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Using the read function...

by basicdez (Pilgrim)
on Oct 08, 2001 at 20:14 UTC ( #117487=perlquestion: print w/replies, xml ) Need Help??

basicdez has asked for the wisdom of the Perl Monks concerning the following question:

I want to read in a list of data, that looks similar to the following...
"DESTINATION" "localhost" "HDR" "R-ITEC" "" "ITDEC" "DEC" "PENDING" 08/29/01 18864 "EOS" "EOS"
To read this in with read and seperate out the following fields so that in perl code, I could assign the following values...
$Destination = "localhost" $Program_Type = "R-ITEC" $Program_Name = "" $Incoming_Foo = "ITDEC" $Decision = "PENDING" $Date_Applied = "08/29/01" $Appl_Number = "18864"
Please help me if you know what I should do. I am currently under an understanding that I can do something of the following...
while(<$cliendft>) { last if /^EOS$/; } close ($clientfd);
to read in the data stream, but I do not know how to seperate these fields into where I would want them to go to complete this process. Any help you could give me would be greatly appreciated. peace dez L

Replies are listed 'Best First'.
Re: Using the read function...
by thatguy (Parson) on Oct 08, 2001 at 21:04 UTC
    here's my suggestion.. it uses the line number to determine what data it is looking at.

    #!/usr/bin/perl -w use strict; use vars qw/ $Destination $Program_Type $Program_Name $Incomming_Foo $Decision $Date_Applied $Appl_Number $junk /; my $i; open(DATA," basicdez.dat") || die "Cannot open datafile!: $!\n"; while(<DATA>){ chomp; $i++; # if you do not need the quotes, uncomment the next line # $_=~ s/"//g; # use line number to decide what data goes where # if the current data is EOS then reset the linenumber to 0 if ($_ =~ /EOS/){ $i=0; } # line one is Destination if ($i eq 1){ ($junk,$Destination)=split(/ /, $_); print "Destination = $Destination\n"; # line two is unused # line three is Program_Type,Program_Name,Incomming_Foo } elsif ($i eq 3){ ($Program_Type,$Program_Name,$Incomming_Foo)=split(/ /, $_); print "Program_Type = $Program_Type\n"; print "Program_Name = $Program_Name\n"; print "Incomming_Foo = $Incomming_Foo\n"; # line four is unused # line 5 is Decision,Date_Applied,Appl_Number } elsif ($i eq 5){ ($Decision,$Date_Applied,$Appl_Number)=split(/ /, $_); print "Decision = $Decision\n"; print "Date_Applied = $Date_Applied\n"; print "Appl_Number = $Appl_Number\n"; } # lines six and seven should be EOS and caught by # earlier statement } close(DATA); exit;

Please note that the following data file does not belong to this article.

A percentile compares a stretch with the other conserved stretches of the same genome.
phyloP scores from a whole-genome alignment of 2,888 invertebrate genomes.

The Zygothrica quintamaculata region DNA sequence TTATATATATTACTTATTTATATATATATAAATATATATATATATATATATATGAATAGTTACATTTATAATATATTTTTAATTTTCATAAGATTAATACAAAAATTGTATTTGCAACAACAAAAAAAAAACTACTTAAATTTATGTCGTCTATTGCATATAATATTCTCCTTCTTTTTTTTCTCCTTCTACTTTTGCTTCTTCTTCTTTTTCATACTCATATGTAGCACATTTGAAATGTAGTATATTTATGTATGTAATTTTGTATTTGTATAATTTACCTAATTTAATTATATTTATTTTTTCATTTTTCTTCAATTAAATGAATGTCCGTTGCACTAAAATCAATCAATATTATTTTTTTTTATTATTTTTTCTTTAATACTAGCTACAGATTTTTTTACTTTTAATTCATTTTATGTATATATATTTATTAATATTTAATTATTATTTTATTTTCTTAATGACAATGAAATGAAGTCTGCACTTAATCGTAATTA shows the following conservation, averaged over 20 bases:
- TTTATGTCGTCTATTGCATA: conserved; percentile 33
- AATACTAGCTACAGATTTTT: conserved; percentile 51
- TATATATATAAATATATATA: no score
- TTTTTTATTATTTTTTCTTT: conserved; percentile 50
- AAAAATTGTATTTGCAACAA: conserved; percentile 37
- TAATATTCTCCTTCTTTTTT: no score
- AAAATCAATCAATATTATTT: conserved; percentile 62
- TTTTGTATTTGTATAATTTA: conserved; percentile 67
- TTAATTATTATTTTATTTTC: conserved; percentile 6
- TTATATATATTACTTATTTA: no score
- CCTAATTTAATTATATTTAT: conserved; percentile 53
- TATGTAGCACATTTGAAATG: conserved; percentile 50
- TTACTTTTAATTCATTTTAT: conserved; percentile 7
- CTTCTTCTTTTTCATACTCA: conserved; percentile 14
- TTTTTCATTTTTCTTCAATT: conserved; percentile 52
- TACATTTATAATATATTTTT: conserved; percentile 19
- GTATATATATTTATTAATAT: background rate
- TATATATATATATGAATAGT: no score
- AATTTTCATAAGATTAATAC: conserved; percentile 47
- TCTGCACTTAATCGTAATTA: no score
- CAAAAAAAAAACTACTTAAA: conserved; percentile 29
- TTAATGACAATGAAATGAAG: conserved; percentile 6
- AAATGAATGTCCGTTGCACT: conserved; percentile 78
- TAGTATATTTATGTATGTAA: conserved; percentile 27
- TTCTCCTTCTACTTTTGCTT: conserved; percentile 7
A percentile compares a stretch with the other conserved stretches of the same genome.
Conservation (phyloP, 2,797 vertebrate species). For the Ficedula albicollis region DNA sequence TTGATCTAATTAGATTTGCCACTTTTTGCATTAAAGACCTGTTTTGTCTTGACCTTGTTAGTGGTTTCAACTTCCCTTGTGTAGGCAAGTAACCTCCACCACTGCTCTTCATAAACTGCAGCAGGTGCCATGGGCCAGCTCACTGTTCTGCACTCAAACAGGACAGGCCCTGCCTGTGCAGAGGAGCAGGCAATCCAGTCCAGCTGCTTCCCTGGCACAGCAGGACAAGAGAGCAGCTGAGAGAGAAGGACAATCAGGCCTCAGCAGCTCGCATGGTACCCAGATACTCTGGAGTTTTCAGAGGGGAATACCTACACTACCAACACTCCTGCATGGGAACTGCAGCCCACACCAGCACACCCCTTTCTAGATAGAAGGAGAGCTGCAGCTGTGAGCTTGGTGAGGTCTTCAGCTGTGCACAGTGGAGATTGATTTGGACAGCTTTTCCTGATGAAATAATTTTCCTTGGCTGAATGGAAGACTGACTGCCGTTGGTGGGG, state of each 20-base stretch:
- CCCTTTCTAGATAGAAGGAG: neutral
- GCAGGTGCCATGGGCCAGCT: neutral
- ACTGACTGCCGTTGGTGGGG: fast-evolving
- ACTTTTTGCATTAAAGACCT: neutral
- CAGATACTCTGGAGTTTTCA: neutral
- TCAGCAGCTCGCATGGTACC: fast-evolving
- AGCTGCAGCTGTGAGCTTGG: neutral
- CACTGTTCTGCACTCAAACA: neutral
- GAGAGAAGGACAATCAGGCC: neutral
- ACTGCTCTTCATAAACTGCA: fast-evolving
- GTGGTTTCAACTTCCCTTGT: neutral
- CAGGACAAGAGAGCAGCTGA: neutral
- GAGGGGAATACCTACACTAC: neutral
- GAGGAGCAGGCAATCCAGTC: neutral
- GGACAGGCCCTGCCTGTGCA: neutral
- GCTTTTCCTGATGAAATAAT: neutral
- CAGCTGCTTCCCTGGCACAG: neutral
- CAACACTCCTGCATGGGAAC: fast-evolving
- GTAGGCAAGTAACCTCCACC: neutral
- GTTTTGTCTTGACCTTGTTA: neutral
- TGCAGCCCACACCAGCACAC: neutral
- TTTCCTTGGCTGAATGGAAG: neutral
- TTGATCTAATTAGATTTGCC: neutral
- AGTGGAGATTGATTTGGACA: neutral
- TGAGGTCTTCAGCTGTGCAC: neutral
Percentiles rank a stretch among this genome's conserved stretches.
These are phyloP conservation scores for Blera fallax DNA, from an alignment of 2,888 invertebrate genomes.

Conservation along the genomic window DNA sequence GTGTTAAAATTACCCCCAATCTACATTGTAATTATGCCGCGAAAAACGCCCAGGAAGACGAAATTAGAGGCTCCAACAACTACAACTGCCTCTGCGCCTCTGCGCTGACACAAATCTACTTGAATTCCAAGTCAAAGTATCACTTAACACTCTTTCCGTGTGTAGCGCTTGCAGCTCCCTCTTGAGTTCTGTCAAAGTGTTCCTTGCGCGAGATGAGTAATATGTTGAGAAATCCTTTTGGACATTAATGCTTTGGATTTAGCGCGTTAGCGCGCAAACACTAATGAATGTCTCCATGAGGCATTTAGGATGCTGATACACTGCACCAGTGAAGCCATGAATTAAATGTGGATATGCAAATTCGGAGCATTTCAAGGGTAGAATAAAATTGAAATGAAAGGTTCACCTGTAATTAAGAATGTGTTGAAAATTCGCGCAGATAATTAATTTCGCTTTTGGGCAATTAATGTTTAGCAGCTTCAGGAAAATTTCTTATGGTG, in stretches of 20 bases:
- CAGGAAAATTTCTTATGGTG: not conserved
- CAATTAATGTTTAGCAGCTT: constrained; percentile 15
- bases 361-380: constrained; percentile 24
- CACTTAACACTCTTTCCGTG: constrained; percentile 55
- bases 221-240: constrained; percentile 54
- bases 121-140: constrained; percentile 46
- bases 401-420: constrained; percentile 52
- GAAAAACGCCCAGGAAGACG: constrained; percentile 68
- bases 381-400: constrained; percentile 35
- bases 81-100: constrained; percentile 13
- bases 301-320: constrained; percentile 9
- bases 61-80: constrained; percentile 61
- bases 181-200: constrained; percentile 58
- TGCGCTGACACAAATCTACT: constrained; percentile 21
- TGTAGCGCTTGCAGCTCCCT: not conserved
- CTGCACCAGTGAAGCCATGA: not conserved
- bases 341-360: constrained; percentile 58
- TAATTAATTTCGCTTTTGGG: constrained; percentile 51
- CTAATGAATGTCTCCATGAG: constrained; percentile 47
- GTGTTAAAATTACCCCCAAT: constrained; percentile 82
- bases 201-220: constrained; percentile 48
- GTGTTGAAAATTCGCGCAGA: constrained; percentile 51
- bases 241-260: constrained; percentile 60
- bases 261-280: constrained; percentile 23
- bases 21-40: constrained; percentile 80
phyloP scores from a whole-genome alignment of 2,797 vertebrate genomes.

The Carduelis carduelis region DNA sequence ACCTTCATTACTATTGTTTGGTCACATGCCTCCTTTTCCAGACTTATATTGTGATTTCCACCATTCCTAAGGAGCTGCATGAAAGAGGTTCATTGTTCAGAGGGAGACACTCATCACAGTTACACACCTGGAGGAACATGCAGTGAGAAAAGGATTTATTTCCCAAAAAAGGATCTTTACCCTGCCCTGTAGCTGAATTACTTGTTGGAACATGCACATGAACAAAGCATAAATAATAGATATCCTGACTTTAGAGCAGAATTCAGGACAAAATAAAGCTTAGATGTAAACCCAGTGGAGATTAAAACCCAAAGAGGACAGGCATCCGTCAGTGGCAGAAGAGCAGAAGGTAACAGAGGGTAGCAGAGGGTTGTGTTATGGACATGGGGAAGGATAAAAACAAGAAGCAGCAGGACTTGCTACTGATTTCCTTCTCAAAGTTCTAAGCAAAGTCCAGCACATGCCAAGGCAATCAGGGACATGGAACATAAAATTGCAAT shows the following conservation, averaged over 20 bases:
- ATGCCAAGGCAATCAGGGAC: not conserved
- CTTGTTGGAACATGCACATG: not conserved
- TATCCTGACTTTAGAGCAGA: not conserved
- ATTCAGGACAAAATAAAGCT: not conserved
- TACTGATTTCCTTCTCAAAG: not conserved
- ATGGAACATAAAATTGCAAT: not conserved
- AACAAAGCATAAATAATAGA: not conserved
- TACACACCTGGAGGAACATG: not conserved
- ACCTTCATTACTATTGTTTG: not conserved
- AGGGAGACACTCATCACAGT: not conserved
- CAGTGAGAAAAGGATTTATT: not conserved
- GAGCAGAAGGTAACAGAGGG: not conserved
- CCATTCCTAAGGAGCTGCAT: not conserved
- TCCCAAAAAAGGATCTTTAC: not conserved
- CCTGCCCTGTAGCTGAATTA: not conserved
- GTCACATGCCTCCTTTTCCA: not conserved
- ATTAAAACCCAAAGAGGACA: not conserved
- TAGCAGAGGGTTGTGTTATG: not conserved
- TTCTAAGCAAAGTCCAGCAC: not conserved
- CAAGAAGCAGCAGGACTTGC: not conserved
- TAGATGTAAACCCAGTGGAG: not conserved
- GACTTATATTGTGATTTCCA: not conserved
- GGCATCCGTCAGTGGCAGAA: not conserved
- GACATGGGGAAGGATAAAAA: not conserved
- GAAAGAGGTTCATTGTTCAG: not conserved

This can be easily broken if the number of lines changes, but if your data never changes or keeps the same model then it should be fine.

    Update: instead of line numbers, just parsing it all as one line:

    #!/usr/bin/perl use strict; my $i; my $data; open(DATA," basicdez.dat") || die "Cannot open datfile: $!\n"; while(<DATA>){ chomp; unless ($_=~ /"EOS"/){ $data .= "$_"; } elsif ($i ne 1) { $data .="\n"; } if ($_=~ /"EOS"/){ $i=1; } } close(DATA); my @data=split(/\n/, $data); for(@data){ my($Destination,$Program_Type,$Program_Name,$Incomming_Foo, $Decision,$Date_Applied,$Appl_Number)=split; print "$Destination,$Program_Type,$Program_Name,$Incomming_Foo,"; print "$Decision,$Date_Applied,$Appl_Number\n"; } exit;

    -p
Re: Using the read function...
by John M. Dlugosz (Monsignor) on Oct 08, 2001 at 20:48 UTC
    If your quotes are necessary because your fields contain spaces or other special chars, don't use split. Rather, use a module that processes quotes and comma lists (you don't have commas, but you don't have to draw upon that feature. The quotes is the hard part). Search CPAN for "quote" and such. I know they exist, but am not familiar with specific modules.

    It would be simpler to assign to hash members, not variables, with the results. E.g.

    foreach (my $input) @data { my ($key, $value)= parseline ($input); $results{$key}=$value; }
    —John

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